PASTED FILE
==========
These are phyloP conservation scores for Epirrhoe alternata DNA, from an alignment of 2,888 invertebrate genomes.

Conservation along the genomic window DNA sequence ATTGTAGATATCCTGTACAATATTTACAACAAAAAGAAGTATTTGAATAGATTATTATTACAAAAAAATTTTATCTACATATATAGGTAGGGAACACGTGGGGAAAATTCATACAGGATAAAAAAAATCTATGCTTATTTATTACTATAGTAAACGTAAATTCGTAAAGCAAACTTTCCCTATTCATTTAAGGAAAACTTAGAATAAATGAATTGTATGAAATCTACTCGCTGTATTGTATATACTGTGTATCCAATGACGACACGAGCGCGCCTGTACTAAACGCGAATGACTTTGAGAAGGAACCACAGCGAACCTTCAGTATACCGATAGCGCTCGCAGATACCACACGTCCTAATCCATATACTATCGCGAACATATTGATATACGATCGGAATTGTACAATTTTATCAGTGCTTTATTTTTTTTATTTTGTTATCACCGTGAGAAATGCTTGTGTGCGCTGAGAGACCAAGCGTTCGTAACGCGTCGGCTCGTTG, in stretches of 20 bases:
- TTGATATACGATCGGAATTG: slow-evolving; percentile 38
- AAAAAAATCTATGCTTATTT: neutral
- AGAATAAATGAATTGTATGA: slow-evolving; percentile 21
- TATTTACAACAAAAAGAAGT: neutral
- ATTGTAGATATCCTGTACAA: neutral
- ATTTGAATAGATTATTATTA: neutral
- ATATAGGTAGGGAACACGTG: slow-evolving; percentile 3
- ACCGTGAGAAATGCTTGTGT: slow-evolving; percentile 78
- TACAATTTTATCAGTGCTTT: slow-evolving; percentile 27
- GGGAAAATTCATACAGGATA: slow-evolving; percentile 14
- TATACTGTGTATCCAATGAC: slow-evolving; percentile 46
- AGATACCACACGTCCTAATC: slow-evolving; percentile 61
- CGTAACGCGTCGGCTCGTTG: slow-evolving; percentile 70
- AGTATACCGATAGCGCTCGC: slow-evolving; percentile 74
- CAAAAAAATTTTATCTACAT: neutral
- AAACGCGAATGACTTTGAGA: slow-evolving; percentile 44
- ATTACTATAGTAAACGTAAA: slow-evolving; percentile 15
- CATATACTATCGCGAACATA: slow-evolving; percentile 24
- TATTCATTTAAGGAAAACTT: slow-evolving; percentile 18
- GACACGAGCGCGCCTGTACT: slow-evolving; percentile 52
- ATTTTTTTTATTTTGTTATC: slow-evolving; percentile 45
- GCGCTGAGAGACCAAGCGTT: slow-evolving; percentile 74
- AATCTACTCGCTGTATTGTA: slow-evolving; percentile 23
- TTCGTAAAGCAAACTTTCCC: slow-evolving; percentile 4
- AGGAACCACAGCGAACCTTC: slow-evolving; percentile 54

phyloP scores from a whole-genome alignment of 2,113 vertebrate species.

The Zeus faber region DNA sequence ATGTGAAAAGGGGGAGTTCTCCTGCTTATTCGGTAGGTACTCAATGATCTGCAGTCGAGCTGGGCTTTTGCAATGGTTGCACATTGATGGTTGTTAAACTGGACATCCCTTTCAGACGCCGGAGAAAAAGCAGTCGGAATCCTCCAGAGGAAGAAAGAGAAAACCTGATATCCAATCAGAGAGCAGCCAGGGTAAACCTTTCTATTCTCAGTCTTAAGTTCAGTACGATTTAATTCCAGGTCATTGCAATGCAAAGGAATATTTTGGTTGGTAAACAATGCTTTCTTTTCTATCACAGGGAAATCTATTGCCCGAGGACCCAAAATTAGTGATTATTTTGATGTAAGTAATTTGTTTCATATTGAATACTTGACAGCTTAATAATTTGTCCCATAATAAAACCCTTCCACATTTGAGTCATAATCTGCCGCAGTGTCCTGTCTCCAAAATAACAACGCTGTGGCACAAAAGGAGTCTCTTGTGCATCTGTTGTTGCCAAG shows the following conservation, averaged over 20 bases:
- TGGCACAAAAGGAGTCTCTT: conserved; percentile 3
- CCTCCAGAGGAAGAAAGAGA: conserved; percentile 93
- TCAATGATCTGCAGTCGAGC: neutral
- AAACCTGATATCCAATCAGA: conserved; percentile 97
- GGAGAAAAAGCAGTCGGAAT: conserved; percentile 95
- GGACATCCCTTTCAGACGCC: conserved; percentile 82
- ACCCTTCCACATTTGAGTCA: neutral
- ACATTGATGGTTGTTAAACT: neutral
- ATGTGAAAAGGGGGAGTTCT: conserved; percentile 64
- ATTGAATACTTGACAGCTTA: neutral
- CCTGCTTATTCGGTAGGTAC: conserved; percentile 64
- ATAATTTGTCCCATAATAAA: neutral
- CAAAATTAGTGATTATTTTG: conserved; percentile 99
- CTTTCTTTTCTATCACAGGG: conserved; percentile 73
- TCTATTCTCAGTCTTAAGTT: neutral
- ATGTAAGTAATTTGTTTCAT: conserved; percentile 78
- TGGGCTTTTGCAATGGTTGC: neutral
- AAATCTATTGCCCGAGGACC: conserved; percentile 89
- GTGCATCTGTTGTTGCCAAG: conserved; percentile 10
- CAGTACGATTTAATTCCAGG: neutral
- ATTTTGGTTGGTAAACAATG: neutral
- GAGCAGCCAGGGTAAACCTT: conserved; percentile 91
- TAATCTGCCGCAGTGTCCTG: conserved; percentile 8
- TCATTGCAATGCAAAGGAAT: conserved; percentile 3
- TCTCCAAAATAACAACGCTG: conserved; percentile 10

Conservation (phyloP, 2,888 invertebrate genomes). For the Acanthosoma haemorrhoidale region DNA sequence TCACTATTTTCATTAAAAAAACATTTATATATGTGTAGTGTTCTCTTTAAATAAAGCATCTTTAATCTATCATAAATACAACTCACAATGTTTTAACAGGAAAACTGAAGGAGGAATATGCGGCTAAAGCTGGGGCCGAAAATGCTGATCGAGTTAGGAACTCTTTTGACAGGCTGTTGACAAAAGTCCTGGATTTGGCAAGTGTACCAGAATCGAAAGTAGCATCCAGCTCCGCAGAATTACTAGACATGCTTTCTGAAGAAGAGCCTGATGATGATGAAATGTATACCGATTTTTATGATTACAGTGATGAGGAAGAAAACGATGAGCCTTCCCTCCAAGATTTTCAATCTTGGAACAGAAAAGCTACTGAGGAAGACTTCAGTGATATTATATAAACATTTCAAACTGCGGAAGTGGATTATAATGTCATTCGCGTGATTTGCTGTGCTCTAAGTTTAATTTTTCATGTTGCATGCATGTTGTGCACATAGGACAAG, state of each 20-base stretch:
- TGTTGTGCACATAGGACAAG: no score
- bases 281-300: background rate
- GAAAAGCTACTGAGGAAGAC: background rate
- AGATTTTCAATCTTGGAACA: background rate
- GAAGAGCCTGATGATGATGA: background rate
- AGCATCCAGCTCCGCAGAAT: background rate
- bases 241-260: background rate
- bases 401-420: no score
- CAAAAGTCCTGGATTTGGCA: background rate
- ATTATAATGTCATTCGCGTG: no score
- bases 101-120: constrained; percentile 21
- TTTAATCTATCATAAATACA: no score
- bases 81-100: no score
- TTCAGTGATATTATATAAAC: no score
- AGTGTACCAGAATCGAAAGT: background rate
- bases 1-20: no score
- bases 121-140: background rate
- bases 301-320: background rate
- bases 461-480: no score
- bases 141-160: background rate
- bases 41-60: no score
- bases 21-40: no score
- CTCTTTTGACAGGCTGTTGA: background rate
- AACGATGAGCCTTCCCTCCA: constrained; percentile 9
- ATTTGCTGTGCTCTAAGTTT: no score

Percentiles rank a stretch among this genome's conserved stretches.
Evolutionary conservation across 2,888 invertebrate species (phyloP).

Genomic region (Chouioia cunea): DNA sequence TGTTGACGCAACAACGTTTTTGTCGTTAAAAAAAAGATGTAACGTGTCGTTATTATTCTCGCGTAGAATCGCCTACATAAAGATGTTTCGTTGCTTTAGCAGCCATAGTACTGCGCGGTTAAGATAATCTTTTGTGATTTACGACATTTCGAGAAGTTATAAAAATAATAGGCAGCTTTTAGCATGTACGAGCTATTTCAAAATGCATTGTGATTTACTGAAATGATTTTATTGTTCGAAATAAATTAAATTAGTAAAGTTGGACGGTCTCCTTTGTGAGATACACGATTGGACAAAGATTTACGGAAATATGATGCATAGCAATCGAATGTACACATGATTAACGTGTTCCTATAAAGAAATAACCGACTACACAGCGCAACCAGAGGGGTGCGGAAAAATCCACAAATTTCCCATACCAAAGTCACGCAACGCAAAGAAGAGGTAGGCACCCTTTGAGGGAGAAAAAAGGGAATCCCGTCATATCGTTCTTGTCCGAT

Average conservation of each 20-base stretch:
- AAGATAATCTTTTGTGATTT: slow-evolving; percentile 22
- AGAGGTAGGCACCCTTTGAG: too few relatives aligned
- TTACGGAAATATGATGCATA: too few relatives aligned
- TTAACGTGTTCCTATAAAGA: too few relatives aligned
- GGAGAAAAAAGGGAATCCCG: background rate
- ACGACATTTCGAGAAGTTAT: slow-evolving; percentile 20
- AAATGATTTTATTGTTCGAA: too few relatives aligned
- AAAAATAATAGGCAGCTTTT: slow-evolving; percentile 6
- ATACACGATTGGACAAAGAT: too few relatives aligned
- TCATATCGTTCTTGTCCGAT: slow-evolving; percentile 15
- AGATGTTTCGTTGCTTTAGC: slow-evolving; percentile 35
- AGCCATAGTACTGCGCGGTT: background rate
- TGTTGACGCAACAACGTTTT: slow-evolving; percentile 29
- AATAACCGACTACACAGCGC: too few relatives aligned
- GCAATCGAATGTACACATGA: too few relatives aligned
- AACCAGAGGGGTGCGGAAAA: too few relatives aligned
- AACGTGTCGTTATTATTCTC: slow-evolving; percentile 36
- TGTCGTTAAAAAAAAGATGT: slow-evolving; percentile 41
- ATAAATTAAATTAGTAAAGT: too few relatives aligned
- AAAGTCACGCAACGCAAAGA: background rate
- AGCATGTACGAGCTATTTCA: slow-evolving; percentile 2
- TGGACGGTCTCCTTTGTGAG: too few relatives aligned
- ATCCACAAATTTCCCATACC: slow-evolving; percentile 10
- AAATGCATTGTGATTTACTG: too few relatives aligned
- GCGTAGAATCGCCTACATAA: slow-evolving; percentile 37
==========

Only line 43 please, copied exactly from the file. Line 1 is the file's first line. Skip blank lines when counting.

- CTTTCTTTTCTATCACAGGG: conserved; percentile 73